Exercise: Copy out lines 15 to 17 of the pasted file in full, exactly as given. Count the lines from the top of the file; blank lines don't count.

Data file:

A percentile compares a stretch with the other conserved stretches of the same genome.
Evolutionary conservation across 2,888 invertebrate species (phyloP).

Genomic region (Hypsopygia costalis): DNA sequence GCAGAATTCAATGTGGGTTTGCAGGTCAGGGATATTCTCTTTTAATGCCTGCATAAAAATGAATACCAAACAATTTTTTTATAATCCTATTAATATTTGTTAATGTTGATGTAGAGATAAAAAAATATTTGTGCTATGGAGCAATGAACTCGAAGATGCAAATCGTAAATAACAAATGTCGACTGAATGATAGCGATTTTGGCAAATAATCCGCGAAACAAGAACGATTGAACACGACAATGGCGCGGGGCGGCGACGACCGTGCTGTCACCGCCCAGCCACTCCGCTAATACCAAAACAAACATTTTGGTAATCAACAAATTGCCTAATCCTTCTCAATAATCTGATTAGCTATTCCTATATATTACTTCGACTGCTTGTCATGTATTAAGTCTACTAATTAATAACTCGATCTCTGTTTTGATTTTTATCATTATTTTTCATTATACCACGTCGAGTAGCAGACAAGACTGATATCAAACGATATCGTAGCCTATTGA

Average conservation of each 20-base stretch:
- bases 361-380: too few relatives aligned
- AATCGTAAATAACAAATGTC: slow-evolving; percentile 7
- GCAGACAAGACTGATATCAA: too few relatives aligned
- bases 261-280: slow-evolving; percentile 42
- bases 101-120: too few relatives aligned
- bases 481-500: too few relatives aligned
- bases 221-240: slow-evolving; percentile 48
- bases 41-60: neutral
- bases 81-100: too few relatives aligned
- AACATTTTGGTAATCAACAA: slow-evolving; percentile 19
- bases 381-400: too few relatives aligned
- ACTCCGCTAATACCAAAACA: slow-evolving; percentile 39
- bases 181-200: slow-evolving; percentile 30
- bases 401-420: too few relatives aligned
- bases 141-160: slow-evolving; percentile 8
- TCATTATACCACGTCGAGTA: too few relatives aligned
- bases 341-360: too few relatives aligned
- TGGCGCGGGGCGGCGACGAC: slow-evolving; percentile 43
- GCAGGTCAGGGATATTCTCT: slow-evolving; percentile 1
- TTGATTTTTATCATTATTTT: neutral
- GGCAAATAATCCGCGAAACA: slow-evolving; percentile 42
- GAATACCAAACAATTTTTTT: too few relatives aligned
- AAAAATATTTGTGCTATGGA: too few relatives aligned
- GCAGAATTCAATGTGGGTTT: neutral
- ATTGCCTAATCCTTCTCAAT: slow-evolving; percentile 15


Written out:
- bases 381-400: too few relatives aligned
- ACTCCGCTAATACCAAAACA: slow-evolving; percentile 39
- bases 181-200: slow-evolving; percentile 30